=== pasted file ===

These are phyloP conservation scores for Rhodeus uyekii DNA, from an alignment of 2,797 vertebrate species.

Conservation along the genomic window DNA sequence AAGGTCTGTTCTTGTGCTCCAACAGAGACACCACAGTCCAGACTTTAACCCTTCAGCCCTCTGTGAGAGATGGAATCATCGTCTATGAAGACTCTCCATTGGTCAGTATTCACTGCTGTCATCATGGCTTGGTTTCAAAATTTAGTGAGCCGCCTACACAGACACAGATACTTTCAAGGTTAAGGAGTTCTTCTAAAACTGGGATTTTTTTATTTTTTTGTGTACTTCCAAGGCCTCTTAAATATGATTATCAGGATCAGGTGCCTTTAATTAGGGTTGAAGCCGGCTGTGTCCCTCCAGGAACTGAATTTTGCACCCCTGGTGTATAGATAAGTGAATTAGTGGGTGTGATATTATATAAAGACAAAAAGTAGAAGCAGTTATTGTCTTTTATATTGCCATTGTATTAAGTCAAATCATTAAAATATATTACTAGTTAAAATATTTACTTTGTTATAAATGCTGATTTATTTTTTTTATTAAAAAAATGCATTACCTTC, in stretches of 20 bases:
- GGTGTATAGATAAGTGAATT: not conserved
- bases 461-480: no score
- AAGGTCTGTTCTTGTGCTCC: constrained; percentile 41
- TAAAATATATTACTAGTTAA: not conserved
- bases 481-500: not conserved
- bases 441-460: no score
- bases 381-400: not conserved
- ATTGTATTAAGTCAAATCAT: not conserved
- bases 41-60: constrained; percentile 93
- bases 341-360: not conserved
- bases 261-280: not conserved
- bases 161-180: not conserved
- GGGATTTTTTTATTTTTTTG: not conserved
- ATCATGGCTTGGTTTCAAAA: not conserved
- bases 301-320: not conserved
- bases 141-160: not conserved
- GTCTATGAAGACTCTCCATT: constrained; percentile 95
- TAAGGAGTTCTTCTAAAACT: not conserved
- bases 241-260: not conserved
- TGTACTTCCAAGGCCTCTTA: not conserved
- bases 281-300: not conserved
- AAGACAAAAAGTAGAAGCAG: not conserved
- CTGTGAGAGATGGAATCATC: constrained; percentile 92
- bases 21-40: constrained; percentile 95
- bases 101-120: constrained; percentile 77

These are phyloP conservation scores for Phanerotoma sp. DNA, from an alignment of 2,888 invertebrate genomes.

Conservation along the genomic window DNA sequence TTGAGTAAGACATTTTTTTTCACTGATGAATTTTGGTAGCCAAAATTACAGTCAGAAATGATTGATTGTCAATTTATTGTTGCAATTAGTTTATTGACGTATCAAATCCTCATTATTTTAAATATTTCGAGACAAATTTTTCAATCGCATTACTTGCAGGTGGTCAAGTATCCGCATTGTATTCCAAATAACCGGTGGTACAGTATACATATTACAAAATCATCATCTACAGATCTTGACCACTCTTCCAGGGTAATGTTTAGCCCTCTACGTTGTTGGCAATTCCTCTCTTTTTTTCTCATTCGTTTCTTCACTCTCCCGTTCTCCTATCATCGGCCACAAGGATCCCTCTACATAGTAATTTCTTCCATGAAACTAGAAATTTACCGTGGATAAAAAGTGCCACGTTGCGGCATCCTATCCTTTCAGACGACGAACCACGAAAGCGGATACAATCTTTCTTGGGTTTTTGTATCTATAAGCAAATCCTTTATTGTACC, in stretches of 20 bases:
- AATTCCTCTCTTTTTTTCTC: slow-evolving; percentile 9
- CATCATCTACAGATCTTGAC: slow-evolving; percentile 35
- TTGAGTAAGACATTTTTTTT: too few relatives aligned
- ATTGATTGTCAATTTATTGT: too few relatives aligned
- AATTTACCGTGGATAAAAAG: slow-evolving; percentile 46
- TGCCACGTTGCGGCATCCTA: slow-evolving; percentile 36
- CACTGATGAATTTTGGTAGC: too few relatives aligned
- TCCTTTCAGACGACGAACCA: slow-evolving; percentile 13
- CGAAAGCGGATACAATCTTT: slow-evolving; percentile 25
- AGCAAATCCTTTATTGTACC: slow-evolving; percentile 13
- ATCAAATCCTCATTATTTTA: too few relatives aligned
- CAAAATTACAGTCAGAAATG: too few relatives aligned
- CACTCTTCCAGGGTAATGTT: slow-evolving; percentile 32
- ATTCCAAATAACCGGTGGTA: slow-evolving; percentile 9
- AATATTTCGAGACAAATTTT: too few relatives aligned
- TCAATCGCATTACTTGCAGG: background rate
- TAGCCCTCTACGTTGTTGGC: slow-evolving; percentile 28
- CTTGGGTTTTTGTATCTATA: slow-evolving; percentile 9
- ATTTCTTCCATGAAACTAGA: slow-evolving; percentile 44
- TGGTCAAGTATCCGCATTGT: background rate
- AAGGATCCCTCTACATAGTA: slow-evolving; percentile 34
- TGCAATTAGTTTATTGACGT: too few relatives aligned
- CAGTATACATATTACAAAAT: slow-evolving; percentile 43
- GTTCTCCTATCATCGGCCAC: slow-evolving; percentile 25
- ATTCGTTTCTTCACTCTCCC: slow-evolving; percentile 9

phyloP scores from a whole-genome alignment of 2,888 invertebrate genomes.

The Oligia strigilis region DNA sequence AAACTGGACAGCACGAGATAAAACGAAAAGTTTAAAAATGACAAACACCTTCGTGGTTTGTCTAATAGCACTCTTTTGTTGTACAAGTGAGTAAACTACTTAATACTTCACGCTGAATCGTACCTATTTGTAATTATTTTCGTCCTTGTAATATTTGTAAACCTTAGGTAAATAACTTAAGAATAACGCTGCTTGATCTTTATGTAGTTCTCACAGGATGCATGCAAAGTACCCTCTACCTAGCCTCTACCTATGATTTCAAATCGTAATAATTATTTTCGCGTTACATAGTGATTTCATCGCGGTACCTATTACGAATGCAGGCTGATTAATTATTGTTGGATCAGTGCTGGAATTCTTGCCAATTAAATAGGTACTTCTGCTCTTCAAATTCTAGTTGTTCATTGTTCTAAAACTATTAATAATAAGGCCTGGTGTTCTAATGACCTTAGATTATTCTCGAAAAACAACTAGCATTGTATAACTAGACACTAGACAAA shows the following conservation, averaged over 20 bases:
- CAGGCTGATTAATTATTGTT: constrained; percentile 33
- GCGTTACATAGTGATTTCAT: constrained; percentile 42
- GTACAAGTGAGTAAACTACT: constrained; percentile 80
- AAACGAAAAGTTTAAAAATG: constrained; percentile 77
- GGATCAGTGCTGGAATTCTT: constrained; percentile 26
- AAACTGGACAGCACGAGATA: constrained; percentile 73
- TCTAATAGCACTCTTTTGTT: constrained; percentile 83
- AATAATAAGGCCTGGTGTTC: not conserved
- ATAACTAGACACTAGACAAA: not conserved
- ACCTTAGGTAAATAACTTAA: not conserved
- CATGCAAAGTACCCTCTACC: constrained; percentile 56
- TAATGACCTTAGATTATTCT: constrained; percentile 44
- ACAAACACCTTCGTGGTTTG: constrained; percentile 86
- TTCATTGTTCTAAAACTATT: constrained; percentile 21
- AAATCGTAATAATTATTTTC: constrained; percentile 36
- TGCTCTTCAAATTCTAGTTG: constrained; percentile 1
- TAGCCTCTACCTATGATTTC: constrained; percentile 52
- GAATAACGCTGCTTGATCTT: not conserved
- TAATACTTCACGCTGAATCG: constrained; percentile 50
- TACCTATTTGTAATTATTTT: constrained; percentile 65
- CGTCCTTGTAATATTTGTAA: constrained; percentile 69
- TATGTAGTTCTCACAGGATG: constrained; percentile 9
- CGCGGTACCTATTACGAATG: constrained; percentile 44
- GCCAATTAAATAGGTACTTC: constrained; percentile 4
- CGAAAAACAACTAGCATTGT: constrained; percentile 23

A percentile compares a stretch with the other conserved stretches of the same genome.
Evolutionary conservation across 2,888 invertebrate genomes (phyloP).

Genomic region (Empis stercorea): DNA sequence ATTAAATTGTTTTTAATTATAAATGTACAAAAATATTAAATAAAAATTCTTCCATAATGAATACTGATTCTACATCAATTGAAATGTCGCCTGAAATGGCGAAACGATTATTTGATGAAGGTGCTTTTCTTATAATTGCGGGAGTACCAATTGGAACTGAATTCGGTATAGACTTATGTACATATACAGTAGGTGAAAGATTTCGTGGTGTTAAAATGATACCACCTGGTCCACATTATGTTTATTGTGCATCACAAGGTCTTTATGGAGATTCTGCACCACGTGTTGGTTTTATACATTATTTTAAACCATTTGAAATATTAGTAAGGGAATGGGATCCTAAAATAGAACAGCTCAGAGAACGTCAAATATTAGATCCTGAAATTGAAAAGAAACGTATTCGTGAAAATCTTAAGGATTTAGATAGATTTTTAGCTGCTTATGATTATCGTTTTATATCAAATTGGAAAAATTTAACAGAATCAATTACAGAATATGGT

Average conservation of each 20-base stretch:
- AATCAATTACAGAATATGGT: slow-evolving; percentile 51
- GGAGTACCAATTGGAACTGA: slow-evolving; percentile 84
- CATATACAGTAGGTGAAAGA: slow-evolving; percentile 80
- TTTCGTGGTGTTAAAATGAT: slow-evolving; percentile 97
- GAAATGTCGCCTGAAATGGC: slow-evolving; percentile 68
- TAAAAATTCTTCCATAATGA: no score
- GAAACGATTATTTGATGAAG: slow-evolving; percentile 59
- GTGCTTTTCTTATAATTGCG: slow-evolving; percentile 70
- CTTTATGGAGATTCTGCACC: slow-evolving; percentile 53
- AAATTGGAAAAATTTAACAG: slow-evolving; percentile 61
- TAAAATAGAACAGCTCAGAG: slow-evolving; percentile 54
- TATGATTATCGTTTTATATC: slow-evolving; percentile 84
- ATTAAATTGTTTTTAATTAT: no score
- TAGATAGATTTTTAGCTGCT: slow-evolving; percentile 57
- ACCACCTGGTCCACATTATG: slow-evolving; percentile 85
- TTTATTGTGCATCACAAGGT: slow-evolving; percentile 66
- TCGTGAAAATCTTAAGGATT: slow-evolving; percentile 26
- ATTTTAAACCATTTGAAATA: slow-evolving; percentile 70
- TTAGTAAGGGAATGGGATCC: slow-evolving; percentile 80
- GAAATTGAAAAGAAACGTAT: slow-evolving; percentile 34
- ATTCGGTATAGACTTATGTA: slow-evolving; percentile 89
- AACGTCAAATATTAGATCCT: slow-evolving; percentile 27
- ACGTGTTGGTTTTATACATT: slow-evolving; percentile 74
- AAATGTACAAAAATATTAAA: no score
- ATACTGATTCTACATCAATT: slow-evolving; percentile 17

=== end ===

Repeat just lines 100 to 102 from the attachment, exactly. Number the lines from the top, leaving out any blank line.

- ACCACCTGGTCCACATTATG: slow-evolving; percentile 85
- TTTATTGTGCATCACAAGGT: slow-evolving; percentile 66
- TCGTGAAAATCTTAAGGATT: slow-evolving; percentile 26